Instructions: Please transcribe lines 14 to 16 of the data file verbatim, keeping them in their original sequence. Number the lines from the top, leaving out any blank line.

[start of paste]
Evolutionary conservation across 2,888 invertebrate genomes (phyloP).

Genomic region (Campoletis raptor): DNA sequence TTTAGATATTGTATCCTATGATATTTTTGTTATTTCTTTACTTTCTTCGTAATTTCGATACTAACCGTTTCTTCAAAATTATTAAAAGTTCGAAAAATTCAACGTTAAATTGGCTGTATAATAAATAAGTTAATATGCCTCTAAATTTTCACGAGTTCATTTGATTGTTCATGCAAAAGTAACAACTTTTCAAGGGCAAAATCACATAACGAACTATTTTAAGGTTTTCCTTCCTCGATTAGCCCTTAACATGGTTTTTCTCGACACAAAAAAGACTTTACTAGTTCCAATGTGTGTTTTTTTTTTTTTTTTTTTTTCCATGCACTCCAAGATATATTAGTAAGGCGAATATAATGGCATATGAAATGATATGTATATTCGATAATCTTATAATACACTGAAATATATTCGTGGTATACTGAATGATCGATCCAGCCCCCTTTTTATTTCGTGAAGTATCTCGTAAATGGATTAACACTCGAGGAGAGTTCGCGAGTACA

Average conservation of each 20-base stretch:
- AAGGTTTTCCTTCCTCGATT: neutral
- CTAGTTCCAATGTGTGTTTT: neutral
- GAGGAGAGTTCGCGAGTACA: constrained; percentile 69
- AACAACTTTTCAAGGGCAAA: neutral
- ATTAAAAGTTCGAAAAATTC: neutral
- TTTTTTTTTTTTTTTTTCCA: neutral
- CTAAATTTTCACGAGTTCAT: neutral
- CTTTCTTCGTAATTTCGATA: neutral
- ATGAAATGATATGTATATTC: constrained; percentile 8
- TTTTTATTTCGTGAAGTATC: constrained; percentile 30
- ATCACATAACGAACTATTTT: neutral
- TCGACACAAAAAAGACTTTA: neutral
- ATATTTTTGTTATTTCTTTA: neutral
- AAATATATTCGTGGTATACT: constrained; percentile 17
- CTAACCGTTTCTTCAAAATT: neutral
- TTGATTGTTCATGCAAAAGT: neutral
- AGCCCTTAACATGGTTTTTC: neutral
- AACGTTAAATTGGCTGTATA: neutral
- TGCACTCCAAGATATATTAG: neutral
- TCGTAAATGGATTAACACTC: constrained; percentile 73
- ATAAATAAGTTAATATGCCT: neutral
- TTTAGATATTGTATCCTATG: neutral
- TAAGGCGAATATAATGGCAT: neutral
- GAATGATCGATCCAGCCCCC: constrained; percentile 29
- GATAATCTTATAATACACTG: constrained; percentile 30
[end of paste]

- ATCACATAACGAACTATTTT: neutral
- TCGACACAAAAAAGACTTTA: neutral
- ATATTTTTGTTATTTCTTTA: neutral